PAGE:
Hasslein Blog: Matthew Sunrich Presents... Conan: Red Nails


Hasslein Blog

Thursday, April 25, 2013

Matthew Sunrich Presents... Conan: Red Nails

Conan: Red Nails
By Matthew Sunrich

Ever find yourself in a strange place where no one can be trusted? If your name happens to be Conan of Cimmeria, it's the sort of thing that happens all the time.

The last Conan story written by Robert E. Howard before his untimely death, the novella-length adventure "Red Nails" was serialized in the pages of Weird Tales in 1936. Considered one of the finest stories in Conan's canon, it features the formidable she-pirate Valeria, who in many ways resembles Red Sonja, a character who would enjoy success in the pages of Conan's various comics and magazines, as well as in her own, during the Bronze Age (see my earlier article "Red Sonja: The Marvel Years" for details).

The comic adaptation of Howard's story, written by Roy Thomas and illustrated by Barry Smith, originally appeared in the black-and-white magazine Savage Tales #s 2 and 3 and was later compiled into the comic-sized Conan the Barbarian Special Edition #1 (1982) in full color. It was reprinted again in Conan Saga #9.

The story opens with Valeria (who at this point is a character unknown to us) riding her horse into a dense forest. Dismounting, she scales a rocky outcropping to see what lies beyond. She finds the bleached skeleton of a man at the summit, which puzzles her. Looking out over the thick canopy of leaves, she beholds a walled city in the surrounding desert. She wonders how such a place can sustain life, as there appear to be no crops or livestock around.

She descends the outcropping and finds Conan waiting for her. She is a bit perturbed by the notion that he has been following her, but he explains that he was compelled by her beauty and the skill with which she dispatched a rakish Stygian officer in the city of Sukhmet days before (along with the fact that he killed the officer's brother, who the barbarian knew had been pursuing her, seeking revenge). In typical fashion, he attempts to put the moves on her, but his advances are quelled first by the point of her blade and then by the sounds of screaming horses.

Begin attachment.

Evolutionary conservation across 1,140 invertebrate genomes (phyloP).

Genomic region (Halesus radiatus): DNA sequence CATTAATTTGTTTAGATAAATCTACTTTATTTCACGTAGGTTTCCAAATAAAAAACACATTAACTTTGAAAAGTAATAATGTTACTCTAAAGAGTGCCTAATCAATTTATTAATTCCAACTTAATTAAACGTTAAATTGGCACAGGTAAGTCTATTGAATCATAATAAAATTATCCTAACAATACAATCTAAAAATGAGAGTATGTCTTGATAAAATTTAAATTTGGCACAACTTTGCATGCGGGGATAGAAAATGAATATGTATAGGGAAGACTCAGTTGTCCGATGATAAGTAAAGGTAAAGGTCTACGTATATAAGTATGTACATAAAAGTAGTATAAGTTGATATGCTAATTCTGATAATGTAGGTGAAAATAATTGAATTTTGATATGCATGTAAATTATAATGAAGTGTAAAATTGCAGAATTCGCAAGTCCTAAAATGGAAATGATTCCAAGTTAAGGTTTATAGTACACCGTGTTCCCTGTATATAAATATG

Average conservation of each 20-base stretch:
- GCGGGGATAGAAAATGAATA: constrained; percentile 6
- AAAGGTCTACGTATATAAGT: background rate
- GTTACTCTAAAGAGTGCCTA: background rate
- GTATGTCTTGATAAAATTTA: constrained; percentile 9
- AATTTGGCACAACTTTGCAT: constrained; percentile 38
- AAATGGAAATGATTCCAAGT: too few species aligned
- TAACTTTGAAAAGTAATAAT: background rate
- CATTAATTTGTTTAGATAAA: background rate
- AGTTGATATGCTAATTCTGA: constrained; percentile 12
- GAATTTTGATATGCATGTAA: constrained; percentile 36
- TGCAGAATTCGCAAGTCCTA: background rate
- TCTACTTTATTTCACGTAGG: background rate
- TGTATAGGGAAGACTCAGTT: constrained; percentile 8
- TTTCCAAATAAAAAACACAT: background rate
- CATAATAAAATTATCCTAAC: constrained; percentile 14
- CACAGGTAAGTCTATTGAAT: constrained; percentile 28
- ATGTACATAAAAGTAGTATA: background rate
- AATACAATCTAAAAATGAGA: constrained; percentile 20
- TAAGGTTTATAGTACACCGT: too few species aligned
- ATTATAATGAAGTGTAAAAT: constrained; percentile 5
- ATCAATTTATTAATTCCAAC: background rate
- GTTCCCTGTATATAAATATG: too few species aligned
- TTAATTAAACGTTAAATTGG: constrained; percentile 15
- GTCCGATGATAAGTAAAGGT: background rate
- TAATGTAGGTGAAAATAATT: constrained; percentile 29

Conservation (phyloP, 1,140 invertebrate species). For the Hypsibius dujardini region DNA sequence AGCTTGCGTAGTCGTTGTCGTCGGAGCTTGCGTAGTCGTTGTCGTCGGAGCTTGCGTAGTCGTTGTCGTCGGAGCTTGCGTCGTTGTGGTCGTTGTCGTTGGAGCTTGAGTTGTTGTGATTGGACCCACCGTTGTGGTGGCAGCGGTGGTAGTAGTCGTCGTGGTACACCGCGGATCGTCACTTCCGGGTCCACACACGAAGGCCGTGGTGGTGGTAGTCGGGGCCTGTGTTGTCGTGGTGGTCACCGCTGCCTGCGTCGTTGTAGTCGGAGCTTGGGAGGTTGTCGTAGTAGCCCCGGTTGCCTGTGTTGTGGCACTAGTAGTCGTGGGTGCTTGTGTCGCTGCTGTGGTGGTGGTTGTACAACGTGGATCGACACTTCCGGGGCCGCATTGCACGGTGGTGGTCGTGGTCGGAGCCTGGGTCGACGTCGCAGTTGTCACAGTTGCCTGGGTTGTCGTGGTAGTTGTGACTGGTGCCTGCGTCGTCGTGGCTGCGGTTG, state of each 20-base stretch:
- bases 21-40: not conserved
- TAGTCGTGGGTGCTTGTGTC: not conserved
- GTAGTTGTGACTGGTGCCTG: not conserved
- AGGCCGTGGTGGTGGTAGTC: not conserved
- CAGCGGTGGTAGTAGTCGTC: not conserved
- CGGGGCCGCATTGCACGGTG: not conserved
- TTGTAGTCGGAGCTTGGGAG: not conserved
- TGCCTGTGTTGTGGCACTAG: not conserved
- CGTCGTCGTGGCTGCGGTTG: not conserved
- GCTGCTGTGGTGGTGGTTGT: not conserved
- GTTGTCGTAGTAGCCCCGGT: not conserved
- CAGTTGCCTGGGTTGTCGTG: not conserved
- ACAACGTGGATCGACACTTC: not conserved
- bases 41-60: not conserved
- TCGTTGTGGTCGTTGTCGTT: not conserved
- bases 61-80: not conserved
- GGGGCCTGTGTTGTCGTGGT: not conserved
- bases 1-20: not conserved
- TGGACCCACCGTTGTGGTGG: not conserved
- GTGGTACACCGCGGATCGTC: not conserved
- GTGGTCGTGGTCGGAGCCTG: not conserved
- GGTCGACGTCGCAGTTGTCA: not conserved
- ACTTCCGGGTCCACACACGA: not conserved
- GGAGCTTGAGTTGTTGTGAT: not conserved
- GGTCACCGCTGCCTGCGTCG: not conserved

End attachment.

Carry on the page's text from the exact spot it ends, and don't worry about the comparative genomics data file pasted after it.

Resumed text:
Investigating, they find their mounts have been devoured by a dragon (which looks more like a dinosaur, really). As they climb the rocks to escape the same fate, Valeria realizes that the skeleton she found earlier must have belonged to a man who had starved to death while trapped by the monster they now faced, or possibly one of its kin. Fashioning a spear from a tree limb and his sword's blade and tipping it with the poisonous juice of the Apples of Derketa, Queen of the Dead, which bloom nearby, Conan stabs the dragon in the mouth, which distracts it long enough for them to flee.

As they expected, the dragon chases them, and all they can do is try to outrun it. As it closes on them, Conan turns and engages it, but his sword does little to deter it. Enraged, the creature sends Conan sprawling and, unable to slow its charge, impales its head on a tree. Valeria expresses doubts that the thing is actually dead, but the barbarian convinces her that it is so, and they make their way out of the forest.

They reach the city after a night's rest in the sands and believe it to be deserted. When Conan forces the rusted gate open, the pair is amazed to find buildings constructed of jade within. Perhaps even stranger, the city is completely enclosed; there are no roads, only massive hallways, and the sky is shut out by a roof that completely covers the place. Conan wishes to look around, but Valeria prefers to rest while he goes on alone. She dozes off briefly but is awakened by a noise. Looking out over a balustrade to the floor below, she finds a man engaged in battle with a demonic, skeletal creature.

Her warrior instincts provoked, she leaps down and engages the thing, subduing and beheading it. The man, Techotl, thanks her and explains that the creature was sent by the Xotalanc, an opposing tribe. He offers to take her back to the stronghold of his people, the Tecuhltli. Recognizing the dark sorcery at work, Valeria agrees to accompany him, though she wishes she knew where Conan has gotten off to.

As it happens, Conan's wanderings lead him straight to Valeria and Techotl in the midst of a skirmish with Xotalancas. The Cimmerian uses his sword to great effect, and in short order the warriors are defeated. Fearing that others may be lurking about, Techotl leads the reunited adventurers down a dark passage, where they encounter "The Crawler," a mysterious monster controlled by their enemies. Conan injures it, and they bolt the door on the far side to prevent its following them.

Once inside the Tecuhltli settlement, Techotl explains to the leaders of his tribe, Prince Olmec and Princess Tascela, that Conan and Valeria are on their side and helped to dispatch several of their foes. Olmec welcomes them and commences to tell the bloody history of the rivalry between the two tribes and of how Tolkemec, a slave who betrayed the city to a rogue Stygian tribe and, after the city had fallen to the invaders, incited a war between the two original fraternal leaders, vanished into the catacombs. (A real piece of work, that.) His ghost is rumored to haunt the hallways of the city, which is called Xuchtol.